John's different identities are reflected in the names the narrator uses within the novel: John (when he is a child and with Kathy), Wade (when he is not with Kathy), and Sorcerer (when he is a soldier in the Vietnam War). Even from his early childhood, John wants desperately to be loved. His father verbally and emotionally abuses him, calling him "Jiggling John." So, young John strives to master magic as a way to earn his father's approval and gain a sense of control over his life. John is also very secretive, like a magician concealing the truth of the trick. In college he spies on his girlfriend, Kathy. In the Vietnam War, he is known as Sorcerer, and his fellow soldiers in Charlie Company see him as a good luck charm. He serves as lieutenant governor of Minnesota where he is seen as a rising young star with humane instincts, but he badly loses the U.S. Senate primary election because of his role in the massacre at Thuan Yen in Vietnam. The atrocities he sees and perpetrates in the course of the war stay with him, impact his sleep and marriage, and ultimately end his political career. John Wade is a man defined by loss—the suicide of his father, the loss of himself in Vietnam, the fear of losing his girlfriend and later wife, the loss of his career, and finally, the loss of his wife.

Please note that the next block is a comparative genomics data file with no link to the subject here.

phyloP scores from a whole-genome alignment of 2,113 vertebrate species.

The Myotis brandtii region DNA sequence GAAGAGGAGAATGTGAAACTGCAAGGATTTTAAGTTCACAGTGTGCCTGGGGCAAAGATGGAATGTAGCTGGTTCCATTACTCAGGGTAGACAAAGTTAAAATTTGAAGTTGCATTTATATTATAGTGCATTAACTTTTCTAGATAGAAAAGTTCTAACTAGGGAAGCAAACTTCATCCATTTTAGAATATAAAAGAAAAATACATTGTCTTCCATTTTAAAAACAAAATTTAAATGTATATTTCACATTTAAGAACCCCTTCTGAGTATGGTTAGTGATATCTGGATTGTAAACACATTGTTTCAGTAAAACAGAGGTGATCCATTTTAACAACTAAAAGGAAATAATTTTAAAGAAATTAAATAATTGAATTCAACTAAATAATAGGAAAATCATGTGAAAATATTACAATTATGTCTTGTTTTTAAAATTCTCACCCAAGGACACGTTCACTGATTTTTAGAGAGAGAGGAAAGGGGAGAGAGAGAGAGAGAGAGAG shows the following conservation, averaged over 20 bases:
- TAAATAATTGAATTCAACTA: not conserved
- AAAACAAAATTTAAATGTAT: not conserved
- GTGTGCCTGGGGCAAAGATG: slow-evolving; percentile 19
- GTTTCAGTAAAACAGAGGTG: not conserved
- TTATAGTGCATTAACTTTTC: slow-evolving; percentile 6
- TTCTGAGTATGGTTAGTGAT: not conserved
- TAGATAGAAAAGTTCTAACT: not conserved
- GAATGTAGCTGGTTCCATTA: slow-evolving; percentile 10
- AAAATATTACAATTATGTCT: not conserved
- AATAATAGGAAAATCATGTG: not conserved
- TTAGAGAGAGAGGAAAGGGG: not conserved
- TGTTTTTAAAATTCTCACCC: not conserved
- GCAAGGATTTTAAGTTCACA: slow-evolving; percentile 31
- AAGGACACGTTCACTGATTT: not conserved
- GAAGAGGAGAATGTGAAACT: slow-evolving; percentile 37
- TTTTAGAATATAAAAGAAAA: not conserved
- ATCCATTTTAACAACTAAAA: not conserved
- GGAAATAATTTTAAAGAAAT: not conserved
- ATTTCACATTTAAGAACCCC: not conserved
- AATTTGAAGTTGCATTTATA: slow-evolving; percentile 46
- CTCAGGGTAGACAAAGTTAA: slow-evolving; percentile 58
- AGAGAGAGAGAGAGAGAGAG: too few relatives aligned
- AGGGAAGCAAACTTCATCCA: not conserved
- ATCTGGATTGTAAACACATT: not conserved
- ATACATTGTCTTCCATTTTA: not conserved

Kathy's character is revealed by her husband John Wade and the narrator. John describes her as playful, fun-loving, social, and someone who wants to be happy just like him. When she laughs, she often flops back on a bed, grabs her ankles, and rolls around like a carefree, happy baby. The narrator, via her sister Patricia S. (Pat) Hood, indicates that Kathy is actually deeply unhappy in her marriage and her life. This is confirmed by Kathy's four-month-long affair with Harmon, a dentist in Boston. But, Kathy doesn't love Harmon. She just uses him to escape her husband John.